Cynthia with a solid front rack position, prepares to overhead with the bar.
Tips to Improve Your Bench Press
July 13, 2014 at 8:45 pm
20 min to establish a 2 rep max Overhead squat
5 Rounds for time
15 Power snatches (95#/65#)
Robb and his friend Chris at the finish of the One Day Seattle to Portland. Robb was one of 4 Kitsap CrossFitters to finish this year’s STP ride.
Improving Overhead Squats From the Ground Up
Do you struggle with overhead squats? You’re not alone, it’s probably one of the most despised movements we do. Most folks who struggle with overhead squats are plenty strong enough to do the movement. Most lack good mobility to get into the proper position. If you ask most people what is limiting their overhead squat the number one answer is likely going to be their shoulders. Some may say it’s their thoracic spine or possibly their hips. How many of you have looked all the way down at your ankles, though?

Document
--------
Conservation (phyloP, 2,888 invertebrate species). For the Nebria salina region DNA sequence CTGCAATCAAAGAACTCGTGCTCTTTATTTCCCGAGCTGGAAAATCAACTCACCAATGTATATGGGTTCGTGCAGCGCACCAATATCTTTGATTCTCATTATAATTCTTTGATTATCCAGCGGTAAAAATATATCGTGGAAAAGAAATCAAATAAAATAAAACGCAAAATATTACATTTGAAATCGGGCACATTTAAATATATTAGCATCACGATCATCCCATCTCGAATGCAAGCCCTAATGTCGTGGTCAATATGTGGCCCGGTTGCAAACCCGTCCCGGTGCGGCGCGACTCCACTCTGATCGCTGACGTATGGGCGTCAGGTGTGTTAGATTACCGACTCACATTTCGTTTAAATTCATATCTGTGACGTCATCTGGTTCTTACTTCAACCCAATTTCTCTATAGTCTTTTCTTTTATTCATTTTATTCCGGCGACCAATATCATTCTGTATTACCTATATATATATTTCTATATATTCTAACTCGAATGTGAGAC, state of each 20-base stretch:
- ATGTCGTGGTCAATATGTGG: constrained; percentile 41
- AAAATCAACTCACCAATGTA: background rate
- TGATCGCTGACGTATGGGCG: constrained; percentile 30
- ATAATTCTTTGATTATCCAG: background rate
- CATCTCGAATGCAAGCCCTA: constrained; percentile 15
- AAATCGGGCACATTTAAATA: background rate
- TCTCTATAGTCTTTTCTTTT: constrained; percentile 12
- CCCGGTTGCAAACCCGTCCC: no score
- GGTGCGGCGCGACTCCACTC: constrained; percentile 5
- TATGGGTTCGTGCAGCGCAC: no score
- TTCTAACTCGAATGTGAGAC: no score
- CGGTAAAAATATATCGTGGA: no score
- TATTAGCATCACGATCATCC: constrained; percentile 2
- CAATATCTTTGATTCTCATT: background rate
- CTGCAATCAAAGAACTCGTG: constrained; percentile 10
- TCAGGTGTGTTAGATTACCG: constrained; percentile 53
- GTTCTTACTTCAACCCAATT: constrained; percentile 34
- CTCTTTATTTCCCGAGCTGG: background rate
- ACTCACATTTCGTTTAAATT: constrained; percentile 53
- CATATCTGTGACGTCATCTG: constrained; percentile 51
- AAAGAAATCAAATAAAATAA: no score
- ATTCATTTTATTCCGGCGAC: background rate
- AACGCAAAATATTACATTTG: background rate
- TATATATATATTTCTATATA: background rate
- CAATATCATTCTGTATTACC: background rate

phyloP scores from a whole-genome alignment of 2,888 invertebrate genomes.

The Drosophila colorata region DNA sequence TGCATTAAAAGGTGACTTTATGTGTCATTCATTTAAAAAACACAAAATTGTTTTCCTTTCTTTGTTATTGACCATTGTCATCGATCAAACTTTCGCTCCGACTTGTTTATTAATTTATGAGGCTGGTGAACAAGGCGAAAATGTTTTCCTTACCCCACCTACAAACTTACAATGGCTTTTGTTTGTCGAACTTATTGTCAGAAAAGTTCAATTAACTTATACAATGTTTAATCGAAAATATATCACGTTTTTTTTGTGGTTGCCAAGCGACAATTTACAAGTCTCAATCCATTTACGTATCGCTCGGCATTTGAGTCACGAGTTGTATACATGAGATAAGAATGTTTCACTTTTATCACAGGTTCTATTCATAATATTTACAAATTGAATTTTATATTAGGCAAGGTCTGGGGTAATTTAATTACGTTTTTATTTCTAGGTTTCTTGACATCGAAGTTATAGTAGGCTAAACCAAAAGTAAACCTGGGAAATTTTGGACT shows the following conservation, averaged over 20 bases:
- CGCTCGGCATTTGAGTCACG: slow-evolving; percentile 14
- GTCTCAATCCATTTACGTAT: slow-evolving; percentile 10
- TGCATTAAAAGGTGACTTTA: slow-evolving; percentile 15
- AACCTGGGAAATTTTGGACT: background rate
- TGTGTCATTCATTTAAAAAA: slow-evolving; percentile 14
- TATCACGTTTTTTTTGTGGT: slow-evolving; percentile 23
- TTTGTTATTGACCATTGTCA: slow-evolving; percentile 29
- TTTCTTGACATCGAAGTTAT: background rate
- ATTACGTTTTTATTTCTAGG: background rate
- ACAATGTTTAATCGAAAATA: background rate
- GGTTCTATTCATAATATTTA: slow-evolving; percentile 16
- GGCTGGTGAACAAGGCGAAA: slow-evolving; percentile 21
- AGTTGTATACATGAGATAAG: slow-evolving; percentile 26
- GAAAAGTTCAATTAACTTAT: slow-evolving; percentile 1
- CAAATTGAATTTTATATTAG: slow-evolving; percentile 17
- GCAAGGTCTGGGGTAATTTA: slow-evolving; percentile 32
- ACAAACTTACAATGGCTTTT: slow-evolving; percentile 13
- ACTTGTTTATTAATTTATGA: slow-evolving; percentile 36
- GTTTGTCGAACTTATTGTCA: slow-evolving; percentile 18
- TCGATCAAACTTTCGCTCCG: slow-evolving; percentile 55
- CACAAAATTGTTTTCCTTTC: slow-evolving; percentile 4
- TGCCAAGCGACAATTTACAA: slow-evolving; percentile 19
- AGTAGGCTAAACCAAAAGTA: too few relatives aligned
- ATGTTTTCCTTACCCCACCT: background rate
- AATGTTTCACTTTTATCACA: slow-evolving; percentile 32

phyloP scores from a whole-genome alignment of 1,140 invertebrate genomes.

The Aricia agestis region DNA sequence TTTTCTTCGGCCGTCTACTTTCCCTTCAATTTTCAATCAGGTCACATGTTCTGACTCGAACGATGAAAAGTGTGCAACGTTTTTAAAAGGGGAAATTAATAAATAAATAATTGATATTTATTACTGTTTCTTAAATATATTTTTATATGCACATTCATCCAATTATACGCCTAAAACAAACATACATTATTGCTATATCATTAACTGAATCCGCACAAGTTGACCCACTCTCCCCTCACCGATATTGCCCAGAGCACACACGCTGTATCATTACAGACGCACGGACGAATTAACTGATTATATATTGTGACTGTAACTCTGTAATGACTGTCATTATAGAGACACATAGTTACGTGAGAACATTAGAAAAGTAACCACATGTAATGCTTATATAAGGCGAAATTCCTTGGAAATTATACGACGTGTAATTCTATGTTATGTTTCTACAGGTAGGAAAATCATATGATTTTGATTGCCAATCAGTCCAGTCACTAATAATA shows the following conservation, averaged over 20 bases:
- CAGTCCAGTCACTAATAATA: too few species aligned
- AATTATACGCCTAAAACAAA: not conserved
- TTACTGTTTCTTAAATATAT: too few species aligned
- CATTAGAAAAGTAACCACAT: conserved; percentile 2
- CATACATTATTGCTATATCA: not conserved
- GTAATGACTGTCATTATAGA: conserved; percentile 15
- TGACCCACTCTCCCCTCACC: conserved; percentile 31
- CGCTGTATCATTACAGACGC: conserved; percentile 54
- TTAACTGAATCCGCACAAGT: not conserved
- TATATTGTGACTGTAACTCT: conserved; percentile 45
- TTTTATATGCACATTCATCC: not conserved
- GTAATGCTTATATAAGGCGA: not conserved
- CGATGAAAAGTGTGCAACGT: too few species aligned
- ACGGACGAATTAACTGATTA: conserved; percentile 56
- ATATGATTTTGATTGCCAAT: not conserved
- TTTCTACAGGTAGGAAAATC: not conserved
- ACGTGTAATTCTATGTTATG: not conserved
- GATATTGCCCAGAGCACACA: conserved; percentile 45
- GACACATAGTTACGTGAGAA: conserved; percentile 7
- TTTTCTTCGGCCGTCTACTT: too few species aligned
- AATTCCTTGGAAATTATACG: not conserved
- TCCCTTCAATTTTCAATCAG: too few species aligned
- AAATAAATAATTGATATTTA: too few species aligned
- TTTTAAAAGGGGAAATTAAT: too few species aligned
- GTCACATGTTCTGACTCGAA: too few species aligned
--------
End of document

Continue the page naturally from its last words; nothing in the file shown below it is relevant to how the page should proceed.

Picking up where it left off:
Watch people who are good at overhead squatting and what you will see is that there is more ankle dorsiflexion required in overhead squats than in all the other types of squats. So, if you are struggling with overhead squats, you may need to mobilize your shoulders, thoracic spine and hips, but your biggest issue may your ankles. Here’s a Mobility WOD that addresses this issue. Give it a shot today before trying your squats and see if it helps you out.